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fully to the Johannine mode of apprehending the Master's glory, even as there are others who will prefer the simpler and more practical teaching of St James. But certainly none of the interpretations of the Christ that we owe to apostolic insight has been so influential as St. Paul's, at least on the religious life of the West. In any reconstruction of theology his thought must find a leading place; and any explanation of the secret of Christ's power in human lives will be entirely inadequate that overlooks those elements in the conception of Him that we owe to the genius of the great apostle to the Gentiles.
It is impossible to treat the Christology of St. Paul without reference to doctrines of the Christian faith that have received elaborate expression in the theology of the Church; and my references to them must appear very insufficient, considering the complexity of the problems that are involved. Notwithstanding, I have thought it well to touch, however lightly, on the various points that come up, so as to present a general survey of the field, though quite aware that details ought often to have been added in defence of positions laid down and in illustration of statements made.
In the Appendix I have given a few supplementary notes on matters that could not be discussed in the text without interfering with the continuity of thought which it seems desirable to preserve in a lecture. I had intended to include in these notes a translation, already prepared, of that portion of Rothe's Ethik in which the author works out, in his own speculative way, the conception of Christ as the Second Adam, but I found it would have added too much to the bulk of the volume. For the same reason, I have abandoned my purpose to deal with each of the Epistles separately, with the view of bringing out the contribution supplied by each to the systematic account of the apostle's thought. Those who wish to see this done at length are referred to Gess's work on the Person and Work of Christ, the first part of the second division of which is occupied with an examination of the passages in the Epistles that bear upon this subject. It has been done also more briefly, but very interestingly, by Schenkel, in his Christus-Bild der Apostel; and still more briefly by Principal Fairbairn, in his Christ in Modern Theology.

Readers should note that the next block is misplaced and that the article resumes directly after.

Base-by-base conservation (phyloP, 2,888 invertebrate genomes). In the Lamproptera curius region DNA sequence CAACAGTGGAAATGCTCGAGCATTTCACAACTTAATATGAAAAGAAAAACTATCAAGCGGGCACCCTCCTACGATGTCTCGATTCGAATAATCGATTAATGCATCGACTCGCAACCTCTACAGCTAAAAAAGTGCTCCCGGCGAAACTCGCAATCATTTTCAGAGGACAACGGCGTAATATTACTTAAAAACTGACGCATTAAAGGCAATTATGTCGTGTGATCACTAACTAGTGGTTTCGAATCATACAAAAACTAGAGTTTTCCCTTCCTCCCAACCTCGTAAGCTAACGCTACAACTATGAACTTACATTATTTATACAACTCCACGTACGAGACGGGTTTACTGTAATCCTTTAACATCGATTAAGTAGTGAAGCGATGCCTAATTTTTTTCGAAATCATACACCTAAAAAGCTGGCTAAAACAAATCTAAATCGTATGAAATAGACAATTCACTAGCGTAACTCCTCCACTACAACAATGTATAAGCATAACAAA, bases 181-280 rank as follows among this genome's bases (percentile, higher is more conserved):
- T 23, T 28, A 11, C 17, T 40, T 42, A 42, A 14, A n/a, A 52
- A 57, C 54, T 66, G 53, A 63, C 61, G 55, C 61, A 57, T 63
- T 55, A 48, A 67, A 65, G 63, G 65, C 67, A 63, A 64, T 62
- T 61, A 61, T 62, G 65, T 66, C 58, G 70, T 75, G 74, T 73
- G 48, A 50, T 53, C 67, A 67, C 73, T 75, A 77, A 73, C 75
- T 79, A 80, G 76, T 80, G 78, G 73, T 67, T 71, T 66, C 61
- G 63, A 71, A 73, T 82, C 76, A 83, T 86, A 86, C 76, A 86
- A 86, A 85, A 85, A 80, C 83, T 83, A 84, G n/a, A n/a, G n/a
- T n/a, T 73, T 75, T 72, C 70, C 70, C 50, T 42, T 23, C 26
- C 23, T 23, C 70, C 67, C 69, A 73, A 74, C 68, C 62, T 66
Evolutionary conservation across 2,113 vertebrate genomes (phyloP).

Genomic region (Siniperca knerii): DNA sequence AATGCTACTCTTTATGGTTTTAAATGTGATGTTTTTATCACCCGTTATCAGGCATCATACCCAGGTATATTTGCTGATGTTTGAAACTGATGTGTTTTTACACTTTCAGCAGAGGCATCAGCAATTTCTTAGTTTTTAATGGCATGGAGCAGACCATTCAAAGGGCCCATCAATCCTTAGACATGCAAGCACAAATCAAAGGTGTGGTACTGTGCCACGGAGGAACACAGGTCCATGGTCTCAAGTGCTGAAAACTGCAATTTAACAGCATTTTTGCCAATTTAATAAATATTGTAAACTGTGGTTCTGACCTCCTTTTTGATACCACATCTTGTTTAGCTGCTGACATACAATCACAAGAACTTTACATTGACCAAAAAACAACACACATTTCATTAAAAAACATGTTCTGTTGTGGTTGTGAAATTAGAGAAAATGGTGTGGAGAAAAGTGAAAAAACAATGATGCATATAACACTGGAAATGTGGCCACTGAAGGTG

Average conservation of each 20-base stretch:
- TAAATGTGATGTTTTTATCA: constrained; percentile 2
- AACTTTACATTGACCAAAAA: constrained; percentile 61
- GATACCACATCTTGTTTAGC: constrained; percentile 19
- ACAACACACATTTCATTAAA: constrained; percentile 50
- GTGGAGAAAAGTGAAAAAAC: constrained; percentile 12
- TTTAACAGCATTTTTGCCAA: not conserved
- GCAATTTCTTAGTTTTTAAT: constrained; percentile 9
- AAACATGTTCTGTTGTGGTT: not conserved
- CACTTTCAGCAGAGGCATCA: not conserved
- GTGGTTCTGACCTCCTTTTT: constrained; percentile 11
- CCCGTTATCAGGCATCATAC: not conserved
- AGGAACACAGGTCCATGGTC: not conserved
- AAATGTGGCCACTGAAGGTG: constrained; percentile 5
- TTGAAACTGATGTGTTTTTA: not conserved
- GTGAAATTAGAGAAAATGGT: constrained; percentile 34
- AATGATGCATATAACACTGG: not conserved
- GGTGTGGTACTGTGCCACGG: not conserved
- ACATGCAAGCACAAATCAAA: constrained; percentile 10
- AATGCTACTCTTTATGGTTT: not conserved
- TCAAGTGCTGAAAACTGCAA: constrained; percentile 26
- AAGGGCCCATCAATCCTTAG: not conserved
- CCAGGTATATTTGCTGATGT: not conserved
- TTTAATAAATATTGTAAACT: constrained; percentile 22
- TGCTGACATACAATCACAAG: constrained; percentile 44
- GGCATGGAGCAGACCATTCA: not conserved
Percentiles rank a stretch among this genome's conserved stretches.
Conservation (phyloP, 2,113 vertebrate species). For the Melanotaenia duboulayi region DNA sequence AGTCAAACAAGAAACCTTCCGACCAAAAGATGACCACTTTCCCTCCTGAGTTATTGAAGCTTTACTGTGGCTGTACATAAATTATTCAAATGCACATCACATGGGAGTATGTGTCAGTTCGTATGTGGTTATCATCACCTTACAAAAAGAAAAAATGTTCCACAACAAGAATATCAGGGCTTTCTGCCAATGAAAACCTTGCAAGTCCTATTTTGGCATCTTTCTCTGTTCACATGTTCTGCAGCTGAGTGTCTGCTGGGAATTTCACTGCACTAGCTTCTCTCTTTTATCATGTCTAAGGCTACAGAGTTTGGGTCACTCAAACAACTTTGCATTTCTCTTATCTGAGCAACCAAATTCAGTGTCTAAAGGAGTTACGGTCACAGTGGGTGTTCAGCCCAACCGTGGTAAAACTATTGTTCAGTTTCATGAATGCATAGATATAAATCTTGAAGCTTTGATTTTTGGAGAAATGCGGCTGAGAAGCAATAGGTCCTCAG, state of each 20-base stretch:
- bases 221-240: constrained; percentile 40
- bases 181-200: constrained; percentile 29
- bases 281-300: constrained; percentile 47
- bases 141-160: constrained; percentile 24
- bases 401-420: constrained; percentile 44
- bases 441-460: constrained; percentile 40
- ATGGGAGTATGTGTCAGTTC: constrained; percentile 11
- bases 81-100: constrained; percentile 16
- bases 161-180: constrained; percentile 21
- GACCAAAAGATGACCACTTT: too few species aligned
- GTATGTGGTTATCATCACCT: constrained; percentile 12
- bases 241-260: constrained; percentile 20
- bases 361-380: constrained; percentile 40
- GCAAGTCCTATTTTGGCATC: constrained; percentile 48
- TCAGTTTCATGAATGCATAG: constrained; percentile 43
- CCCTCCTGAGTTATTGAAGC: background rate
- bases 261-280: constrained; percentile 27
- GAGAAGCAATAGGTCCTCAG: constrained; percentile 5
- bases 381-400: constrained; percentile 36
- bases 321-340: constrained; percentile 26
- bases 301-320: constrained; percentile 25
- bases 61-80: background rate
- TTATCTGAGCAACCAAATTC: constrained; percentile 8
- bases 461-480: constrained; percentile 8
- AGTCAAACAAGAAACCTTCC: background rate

I have made large use of the results of the labours of those who in recent years have laboured with so much success in the field of New Testament Theology; but as regards the understanding of the mind of Paul on my subject, I do not know that there is one name more than another of which I ought to make grateful mention for help received, unless, indeed, it be that of R. Schmidt, whose Die Paulinische Christologie, which I read twenty years ago, first interested me in the subject, and set me on the lines of thought I have here followed. His little book, indeed, is almost entirely an exegetical treatment of leading passages. It is by no means easy reading, and some of his positions are, I think, untenable. But the thoroughness and originality of his handling of the whole subject is memorable, and subsequent writers have by no means acknowledged their full indebtedness to him.
But apart from authors whom I have consulted with advantage, I feel that I am under special obligations to Albrecht Ritschl, by whose theological method I am conscious of having been largely influenced in my treatment of the subject. It is deeply to be regretted, I think, that this great theologian has been for the most part introduced to this country in a way that hinders the appreciation of his real work in theology, and that his name has been made familiar to students chiefly in connection with errors he is supposed to have taught. His system may be assailable in many of its parts, and deserving of the criticism that has been directed against it; but the real value of his work lies not so much in his system as in his method and the principles by which he was guided. As one of his own disciples has said, " the principle is fuller and richer far than the system." His rigorous exclusion of all ideas in the interpretation of Scripture that are due to outside sources; his insistence on the Person of Christ as the centre of religious thinking, the source of Divine revelation, and the measure of all knowledge on religious subjects; the importance he attaches, for the understanding of the significance of Christ's Person, to the confession of the Christian Church as recorded in the New Testament; the emphasis he places on the ethical understanding of religious truth, and on the practical character of all vital theological thought,—these principles lead to a singularly fresh treatment of theology, and account for the remarkable impulse he has given both to theological activity and to religious life itself in his own land. Were his real work better known amongst us, one might hope to see a revival of interest in that department of study which has fallen into such deplorable neglect in the Churches of our country—I mean the study of Systematic Theology.
I have, in conclusion, to thank many friends — in particular, the Rev. George Steven, M.A., Edinburgh—for advice and assistance in the preparation of these Lectures; as well as the Rev. William Aitken, M.A., Glasgow, for his kindness in revising the proof-sheets.
I am sorry I have had to add a list of errata. An old author, in a prefatory note to his work, entreats his readers "to correct with their pens these errata, because they pervert the sense, and some of them turn it directly contrary to some of the greatest truths which I am defending." The errata which I have corrected are not of so serious a nature. I regret, all the same, that they were not discovered at an earlier stage of revision.
Edinburgh, September 1897.